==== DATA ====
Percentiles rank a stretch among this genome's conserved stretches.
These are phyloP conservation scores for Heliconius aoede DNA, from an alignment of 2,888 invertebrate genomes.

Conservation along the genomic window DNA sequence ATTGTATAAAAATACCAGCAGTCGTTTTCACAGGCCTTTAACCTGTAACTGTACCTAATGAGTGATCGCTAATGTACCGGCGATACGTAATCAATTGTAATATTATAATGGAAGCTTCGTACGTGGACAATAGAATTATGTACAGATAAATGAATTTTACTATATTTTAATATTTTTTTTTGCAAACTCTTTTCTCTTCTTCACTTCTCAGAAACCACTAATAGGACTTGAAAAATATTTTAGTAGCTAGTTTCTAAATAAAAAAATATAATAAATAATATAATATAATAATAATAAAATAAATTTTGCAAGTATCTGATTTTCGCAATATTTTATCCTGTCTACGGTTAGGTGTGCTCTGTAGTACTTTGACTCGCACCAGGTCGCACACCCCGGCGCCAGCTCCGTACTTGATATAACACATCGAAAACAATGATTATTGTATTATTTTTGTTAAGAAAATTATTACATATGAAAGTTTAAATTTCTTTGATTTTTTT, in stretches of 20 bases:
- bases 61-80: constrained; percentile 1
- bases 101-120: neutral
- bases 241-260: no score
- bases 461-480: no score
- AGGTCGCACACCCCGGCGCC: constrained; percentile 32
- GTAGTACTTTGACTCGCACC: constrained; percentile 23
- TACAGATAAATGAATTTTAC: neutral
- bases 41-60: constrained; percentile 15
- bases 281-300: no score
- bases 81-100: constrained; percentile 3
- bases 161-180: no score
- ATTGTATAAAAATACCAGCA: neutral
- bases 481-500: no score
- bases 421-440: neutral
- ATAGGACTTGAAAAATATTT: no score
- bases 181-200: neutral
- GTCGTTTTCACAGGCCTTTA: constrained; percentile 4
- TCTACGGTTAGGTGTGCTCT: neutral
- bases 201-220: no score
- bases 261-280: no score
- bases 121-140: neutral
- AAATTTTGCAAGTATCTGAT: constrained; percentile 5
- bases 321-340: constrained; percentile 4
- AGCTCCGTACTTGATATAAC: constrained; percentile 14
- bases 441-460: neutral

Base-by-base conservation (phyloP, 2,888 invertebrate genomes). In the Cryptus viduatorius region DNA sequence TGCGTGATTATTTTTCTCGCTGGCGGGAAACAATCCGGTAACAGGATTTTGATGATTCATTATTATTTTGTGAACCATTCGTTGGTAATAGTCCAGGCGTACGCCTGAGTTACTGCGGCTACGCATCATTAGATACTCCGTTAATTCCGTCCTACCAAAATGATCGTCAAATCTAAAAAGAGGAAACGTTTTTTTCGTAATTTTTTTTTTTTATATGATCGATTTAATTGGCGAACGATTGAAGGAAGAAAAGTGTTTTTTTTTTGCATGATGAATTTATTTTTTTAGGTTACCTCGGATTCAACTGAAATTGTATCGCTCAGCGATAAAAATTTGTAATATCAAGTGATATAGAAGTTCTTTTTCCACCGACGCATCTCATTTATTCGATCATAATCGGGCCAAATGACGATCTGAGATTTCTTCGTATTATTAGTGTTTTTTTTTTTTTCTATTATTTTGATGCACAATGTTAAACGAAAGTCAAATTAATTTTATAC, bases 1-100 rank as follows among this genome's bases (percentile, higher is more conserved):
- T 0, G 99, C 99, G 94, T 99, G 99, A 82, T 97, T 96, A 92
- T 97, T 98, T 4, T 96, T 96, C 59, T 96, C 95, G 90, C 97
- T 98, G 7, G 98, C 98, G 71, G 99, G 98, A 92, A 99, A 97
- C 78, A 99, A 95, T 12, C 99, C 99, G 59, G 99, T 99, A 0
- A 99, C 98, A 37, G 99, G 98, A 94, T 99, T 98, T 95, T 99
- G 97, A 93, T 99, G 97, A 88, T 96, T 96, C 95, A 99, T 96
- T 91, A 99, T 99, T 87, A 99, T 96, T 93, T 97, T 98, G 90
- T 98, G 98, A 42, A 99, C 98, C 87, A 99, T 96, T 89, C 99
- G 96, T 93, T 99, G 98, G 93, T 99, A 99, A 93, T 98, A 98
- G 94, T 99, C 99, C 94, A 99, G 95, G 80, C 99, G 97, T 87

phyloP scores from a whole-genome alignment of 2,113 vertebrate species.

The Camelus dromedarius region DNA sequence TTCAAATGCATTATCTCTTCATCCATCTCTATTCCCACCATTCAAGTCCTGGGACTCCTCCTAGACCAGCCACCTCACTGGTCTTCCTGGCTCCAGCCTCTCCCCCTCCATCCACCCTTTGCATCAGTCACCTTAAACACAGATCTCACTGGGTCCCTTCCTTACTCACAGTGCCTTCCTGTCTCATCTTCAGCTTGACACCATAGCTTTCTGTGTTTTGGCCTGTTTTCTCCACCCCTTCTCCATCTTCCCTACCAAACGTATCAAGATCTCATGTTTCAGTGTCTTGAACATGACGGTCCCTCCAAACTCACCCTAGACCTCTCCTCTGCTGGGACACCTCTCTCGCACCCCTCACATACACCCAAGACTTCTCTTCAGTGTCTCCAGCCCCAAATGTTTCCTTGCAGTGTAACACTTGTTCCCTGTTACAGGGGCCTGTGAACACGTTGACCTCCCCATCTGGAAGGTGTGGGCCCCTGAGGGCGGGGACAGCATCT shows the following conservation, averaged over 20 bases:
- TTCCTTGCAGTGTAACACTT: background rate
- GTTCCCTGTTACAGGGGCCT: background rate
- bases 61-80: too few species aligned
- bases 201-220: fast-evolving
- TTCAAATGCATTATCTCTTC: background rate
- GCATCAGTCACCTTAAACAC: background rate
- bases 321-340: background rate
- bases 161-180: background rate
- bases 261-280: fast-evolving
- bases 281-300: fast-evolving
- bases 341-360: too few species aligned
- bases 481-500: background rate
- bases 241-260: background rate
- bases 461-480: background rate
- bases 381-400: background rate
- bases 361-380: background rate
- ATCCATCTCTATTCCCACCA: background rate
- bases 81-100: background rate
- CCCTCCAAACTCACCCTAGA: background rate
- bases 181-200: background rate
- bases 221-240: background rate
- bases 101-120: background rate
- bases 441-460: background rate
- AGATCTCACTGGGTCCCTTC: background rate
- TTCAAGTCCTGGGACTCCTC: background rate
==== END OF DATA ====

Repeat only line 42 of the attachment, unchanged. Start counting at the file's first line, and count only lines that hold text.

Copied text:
- TTCCTTGCAGTGTAACACTT: background rate